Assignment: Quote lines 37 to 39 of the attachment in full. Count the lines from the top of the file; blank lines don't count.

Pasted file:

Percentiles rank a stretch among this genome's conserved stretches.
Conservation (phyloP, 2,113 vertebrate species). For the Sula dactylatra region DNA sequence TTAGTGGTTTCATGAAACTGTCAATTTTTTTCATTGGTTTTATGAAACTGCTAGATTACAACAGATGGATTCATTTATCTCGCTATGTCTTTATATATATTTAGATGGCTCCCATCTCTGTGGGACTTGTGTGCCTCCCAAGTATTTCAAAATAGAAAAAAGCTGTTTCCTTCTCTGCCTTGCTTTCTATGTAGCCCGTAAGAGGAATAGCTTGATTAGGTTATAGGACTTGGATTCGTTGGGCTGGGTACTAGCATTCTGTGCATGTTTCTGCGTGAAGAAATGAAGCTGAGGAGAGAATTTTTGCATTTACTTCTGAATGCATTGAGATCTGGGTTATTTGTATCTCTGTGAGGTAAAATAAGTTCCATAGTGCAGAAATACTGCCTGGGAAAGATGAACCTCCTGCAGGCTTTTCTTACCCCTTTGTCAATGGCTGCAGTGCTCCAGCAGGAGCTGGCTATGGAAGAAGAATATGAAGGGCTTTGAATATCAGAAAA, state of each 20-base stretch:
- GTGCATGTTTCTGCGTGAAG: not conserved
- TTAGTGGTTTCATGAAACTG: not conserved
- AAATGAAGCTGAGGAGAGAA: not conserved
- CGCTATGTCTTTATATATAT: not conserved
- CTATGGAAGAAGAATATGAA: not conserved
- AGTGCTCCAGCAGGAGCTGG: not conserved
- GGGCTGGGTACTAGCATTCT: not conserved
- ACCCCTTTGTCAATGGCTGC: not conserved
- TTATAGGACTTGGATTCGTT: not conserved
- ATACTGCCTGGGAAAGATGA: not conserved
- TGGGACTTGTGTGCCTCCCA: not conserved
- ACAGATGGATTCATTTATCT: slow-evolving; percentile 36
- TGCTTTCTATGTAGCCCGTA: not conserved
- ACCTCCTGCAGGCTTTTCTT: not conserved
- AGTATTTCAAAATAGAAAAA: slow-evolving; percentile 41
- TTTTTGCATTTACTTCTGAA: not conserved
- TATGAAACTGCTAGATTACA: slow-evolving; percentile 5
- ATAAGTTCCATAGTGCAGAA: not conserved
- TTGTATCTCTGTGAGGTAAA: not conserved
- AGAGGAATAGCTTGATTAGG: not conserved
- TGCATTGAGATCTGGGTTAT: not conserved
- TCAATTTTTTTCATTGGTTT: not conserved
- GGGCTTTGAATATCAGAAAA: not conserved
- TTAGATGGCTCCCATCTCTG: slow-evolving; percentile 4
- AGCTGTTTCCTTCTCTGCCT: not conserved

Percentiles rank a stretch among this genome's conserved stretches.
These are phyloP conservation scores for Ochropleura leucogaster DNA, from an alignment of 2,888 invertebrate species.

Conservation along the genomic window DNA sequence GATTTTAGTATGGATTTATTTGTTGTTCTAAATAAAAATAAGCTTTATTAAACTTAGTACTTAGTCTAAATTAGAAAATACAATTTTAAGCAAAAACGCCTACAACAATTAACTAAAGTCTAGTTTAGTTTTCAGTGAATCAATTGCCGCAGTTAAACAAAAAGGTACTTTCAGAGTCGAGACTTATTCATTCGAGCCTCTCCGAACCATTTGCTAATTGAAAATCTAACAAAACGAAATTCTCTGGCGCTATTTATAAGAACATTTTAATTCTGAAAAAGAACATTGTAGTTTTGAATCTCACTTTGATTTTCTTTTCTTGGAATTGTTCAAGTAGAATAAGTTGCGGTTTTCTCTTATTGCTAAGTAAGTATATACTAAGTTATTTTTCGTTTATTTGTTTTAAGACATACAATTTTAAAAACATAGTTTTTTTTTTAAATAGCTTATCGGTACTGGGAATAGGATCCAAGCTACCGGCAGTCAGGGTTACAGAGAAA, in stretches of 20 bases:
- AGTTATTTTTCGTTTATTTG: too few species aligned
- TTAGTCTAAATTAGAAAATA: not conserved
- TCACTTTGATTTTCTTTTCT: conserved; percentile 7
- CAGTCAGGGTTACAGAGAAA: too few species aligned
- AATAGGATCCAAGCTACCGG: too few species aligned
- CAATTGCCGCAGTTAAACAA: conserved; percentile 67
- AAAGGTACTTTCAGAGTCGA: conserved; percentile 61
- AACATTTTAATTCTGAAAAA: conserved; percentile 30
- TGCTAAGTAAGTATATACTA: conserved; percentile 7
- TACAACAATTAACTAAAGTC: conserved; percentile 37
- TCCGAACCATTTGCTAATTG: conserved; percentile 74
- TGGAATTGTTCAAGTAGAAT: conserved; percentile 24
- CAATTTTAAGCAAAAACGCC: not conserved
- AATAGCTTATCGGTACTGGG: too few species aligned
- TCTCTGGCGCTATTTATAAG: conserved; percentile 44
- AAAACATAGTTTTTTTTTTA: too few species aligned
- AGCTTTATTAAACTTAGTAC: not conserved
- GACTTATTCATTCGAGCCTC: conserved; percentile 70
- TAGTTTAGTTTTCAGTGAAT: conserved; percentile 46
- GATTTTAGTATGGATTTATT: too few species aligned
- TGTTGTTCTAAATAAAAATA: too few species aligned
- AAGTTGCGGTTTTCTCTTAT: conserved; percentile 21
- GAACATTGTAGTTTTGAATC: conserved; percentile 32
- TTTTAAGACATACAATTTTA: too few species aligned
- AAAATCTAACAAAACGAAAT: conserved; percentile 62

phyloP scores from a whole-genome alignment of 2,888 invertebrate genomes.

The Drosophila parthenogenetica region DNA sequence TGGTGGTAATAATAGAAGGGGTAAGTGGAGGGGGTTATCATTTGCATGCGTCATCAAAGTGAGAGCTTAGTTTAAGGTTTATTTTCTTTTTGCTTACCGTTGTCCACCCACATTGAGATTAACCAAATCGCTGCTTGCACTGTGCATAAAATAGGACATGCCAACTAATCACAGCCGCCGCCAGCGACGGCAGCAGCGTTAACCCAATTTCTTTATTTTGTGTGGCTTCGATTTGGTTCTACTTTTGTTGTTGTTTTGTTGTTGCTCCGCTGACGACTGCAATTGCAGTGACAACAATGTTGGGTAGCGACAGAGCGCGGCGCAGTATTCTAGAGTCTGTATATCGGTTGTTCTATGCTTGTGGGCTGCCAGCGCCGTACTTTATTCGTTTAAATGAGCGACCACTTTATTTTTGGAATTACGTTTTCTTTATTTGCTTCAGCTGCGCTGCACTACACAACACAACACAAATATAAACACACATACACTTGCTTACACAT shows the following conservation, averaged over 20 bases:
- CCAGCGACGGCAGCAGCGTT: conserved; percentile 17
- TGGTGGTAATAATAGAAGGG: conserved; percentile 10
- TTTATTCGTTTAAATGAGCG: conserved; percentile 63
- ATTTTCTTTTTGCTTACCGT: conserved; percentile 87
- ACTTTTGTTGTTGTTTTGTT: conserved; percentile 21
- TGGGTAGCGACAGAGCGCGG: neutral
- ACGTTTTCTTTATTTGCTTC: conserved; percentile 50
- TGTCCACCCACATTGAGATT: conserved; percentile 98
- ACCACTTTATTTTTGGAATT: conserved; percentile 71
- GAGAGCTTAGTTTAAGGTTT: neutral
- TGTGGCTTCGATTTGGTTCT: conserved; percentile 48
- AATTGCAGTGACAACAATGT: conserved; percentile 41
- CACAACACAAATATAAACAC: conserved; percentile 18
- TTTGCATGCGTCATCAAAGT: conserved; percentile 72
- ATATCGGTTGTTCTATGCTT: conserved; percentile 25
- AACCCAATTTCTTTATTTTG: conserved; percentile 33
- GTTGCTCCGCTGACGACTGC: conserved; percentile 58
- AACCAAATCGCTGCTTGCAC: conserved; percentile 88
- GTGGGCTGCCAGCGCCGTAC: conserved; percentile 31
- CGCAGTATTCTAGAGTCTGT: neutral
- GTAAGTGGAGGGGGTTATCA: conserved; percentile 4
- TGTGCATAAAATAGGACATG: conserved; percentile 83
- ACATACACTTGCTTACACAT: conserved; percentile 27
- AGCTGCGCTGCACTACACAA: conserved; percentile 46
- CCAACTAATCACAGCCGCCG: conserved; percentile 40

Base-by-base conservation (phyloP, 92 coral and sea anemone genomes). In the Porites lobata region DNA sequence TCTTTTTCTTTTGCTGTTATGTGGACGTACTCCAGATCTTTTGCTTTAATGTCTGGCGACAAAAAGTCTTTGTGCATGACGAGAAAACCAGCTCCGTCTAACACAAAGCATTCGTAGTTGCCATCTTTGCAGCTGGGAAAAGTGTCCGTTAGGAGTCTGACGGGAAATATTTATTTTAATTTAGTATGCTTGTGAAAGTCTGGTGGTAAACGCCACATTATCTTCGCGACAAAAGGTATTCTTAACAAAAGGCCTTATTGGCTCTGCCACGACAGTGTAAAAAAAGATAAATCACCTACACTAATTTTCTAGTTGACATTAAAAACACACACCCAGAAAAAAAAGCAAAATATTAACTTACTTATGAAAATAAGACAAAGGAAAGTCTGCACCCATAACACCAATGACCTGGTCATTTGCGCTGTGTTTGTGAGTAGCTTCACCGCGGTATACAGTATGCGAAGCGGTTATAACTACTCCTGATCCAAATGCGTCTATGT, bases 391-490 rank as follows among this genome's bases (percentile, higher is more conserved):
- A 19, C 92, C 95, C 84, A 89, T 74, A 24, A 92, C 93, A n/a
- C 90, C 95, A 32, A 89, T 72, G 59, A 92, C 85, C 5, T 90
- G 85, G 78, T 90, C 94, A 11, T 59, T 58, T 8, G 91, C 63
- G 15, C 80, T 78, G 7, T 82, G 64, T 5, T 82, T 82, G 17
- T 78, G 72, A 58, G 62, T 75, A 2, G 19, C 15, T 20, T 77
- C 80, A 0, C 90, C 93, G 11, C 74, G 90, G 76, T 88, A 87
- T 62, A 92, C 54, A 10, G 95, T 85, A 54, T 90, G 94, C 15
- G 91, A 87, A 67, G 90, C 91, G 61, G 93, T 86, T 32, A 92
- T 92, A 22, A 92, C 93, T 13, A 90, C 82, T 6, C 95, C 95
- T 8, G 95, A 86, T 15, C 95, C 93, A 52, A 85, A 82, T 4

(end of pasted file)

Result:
- AAAGGTACTTTCAGAGTCGA: conserved; percentile 61
- AACATTTTAATTCTGAAAAA: conserved; percentile 30
- TGCTAAGTAAGTATATACTA: conserved; percentile 7